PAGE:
Can you meditate better if your life depends on it? Of course you can. At least, my decision then was to improve. Why not get better at meditation at this very moment? 

Previously, I had been able to keep my awareness without accidentally invoking my self-consciousness for what seemed like a long time but was probably less than a minute. I'd lose the correctness. Then I'd adjust my mind. I'd achieve another half-minute. And so on. The state of my process wasn't good enough to keep my head above water, metaphorically, but I could keep getting back up to the surface for a while. Already, I'd developed the ability to turn attachments on or off (mostly keeping to the off because I was concerned about my lack of control when allowing re-attachments). Now it was time to exercise the same ability with my observational powers.

The problem was that my observational powers were crap. I felt intensely aware of it. 

After half an hour, I felt my breathing reverting to a natural pattern. My awareness remained. I felt different. I knew some of it might be carbon monoxide. My hands and face tingled. Even with normal breathing, I could feel the fumes dragging on my body. I pulled over to adjust the windows, carefully hand-cranking all four to the give me the coldest breeze I thought I could stand. Then, back on the highway, I remained in my aware, relaxed, meditative state.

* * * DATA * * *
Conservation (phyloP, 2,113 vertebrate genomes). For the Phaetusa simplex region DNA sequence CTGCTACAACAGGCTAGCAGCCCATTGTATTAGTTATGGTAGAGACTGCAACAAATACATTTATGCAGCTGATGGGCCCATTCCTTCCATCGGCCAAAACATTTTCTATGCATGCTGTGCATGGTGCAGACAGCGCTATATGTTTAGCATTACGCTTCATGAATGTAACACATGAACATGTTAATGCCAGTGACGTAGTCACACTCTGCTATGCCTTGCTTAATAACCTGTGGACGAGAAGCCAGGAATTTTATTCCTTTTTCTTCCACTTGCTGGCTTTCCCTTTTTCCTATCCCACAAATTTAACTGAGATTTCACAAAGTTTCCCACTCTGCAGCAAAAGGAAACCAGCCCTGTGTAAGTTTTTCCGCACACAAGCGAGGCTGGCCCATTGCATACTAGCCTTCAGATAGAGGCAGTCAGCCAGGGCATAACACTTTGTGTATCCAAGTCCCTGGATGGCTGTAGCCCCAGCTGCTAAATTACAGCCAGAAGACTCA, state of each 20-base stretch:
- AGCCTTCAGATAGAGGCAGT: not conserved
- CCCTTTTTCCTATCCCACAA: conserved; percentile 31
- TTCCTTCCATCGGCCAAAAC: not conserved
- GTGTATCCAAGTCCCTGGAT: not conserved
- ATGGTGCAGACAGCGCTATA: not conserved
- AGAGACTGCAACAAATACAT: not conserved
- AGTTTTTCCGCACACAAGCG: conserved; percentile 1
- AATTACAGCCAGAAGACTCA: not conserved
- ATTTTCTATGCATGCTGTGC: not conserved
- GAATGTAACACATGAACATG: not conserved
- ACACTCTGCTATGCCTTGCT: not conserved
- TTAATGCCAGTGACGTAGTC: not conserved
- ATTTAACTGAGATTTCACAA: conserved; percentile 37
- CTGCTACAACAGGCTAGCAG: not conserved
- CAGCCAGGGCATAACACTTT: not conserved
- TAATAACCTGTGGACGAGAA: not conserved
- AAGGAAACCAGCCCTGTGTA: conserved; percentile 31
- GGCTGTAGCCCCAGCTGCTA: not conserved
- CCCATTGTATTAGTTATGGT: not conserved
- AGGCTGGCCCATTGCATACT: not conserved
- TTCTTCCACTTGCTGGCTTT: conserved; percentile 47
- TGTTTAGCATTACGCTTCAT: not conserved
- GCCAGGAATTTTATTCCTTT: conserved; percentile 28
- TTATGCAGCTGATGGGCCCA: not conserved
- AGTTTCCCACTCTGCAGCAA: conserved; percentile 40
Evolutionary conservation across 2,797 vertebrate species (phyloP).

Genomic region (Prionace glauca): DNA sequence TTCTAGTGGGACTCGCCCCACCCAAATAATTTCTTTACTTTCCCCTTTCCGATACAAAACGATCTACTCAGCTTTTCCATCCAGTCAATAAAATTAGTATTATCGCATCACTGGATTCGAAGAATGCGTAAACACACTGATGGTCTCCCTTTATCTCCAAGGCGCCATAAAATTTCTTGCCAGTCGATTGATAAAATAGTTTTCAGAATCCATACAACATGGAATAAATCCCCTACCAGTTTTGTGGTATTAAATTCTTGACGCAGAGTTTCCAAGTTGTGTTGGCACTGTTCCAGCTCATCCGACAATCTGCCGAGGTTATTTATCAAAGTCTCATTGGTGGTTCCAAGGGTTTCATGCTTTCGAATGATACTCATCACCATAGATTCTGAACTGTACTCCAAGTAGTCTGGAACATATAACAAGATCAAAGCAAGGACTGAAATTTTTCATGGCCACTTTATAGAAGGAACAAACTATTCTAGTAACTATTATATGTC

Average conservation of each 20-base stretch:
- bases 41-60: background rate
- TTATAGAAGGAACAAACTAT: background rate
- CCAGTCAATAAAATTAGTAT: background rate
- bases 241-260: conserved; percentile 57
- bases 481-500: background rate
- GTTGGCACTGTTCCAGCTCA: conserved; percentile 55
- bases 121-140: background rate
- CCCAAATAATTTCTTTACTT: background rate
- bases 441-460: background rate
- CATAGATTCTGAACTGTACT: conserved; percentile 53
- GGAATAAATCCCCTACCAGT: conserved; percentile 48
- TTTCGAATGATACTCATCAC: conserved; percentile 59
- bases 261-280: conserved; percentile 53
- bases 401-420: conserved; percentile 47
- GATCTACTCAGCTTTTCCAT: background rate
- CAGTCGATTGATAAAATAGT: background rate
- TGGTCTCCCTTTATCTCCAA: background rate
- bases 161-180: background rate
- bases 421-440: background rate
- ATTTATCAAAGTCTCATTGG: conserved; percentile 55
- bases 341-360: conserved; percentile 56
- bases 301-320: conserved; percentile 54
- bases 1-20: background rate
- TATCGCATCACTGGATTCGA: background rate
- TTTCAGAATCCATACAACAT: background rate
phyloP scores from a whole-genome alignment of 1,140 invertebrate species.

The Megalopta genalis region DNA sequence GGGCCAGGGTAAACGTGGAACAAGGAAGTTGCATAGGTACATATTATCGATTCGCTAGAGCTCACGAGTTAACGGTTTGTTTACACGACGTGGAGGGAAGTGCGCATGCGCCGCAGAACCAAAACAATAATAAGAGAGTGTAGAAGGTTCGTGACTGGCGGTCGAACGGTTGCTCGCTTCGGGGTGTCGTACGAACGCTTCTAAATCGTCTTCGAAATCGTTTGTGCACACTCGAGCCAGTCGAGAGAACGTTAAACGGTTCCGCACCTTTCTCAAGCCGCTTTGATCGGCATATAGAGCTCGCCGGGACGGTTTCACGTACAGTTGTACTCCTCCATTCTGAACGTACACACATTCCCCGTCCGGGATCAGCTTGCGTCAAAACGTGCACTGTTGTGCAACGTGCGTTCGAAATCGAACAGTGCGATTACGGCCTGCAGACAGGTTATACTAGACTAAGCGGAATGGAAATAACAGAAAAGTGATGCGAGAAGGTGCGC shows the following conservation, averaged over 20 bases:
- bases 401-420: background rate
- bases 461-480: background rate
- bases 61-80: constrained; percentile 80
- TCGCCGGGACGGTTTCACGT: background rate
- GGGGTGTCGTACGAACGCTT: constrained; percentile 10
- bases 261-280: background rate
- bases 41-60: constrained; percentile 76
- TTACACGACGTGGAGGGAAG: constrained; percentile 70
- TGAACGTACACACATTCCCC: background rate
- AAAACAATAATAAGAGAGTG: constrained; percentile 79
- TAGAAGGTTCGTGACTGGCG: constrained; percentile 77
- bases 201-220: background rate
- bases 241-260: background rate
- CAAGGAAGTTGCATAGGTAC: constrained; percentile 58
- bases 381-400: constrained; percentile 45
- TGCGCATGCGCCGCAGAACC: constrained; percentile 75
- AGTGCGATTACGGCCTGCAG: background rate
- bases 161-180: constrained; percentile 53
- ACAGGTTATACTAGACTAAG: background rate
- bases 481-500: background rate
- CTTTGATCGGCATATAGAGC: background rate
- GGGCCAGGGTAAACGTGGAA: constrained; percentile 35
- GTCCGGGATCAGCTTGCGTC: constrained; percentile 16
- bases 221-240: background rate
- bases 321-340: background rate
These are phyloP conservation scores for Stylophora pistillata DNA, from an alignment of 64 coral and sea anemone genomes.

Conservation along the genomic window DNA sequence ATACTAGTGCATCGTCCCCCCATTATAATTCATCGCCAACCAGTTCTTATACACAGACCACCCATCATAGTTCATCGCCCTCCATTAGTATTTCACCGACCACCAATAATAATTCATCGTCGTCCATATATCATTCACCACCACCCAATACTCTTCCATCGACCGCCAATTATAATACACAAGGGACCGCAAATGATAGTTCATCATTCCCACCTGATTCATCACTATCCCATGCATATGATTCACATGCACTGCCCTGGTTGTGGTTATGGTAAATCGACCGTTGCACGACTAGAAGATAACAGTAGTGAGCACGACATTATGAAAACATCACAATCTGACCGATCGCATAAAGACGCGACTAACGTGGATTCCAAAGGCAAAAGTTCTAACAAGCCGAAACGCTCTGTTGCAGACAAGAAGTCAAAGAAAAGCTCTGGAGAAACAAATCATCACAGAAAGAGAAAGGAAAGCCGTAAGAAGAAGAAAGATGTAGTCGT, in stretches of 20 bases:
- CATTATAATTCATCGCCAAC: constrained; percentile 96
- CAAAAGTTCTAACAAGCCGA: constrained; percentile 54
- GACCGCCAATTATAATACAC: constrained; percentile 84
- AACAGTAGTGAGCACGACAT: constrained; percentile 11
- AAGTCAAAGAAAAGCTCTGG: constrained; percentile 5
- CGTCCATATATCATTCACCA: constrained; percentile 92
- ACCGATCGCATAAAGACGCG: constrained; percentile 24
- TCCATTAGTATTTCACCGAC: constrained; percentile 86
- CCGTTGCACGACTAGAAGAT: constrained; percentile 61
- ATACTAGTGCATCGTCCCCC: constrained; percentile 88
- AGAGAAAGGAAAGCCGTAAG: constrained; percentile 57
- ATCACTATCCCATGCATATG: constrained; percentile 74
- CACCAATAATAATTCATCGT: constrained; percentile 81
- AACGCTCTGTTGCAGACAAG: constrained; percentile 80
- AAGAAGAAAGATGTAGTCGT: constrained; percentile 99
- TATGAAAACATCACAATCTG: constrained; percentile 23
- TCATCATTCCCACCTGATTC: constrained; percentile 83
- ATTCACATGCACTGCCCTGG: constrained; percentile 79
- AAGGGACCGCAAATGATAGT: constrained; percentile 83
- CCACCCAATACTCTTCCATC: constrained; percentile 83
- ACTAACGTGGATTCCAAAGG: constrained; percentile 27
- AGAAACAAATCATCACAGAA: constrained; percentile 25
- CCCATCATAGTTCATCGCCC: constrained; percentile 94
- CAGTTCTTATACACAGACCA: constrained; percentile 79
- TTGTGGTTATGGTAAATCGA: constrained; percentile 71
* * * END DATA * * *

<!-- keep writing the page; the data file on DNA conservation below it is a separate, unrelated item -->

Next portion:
A few years later, I would discover new realms of observation. I'd come to feel it was its own thing, an important aspect of life. During the carbon monoxide drive, though, my extended moment of practice merely opened the door. For two hours, minus a second stop to adjust the windows for maximum air and minimum cold, I subsisted on awareness meditation. My body felt sick. But I felt good. Very good, very aware. My nose rebelled at the strong odor of burnt oil and other fumes. The tingling in my hands and face worsened. My light-headedness meant I had to concentrate a bit more. My body didn't care for the cold air, either. But my spirits improved. I accepted the freezing temperatures without shivering. When my lungs seemed to slow almost to a stop on their own, I pulled over and got out for a minute. I walked away from the car. I felt better. I got back in and drove the last half hour from Springfield to South Hadley. 

"Hey, this really works," I thought. I had been practicing in my dorm room, yes, but not with any urgency. This was the first time my awareness had seemed to be a practical skill. I was surprised to discover that, when I felt my life depended on it, I could improve. When it was important, I could be aware and natural. 

Sunday, March 12, 2023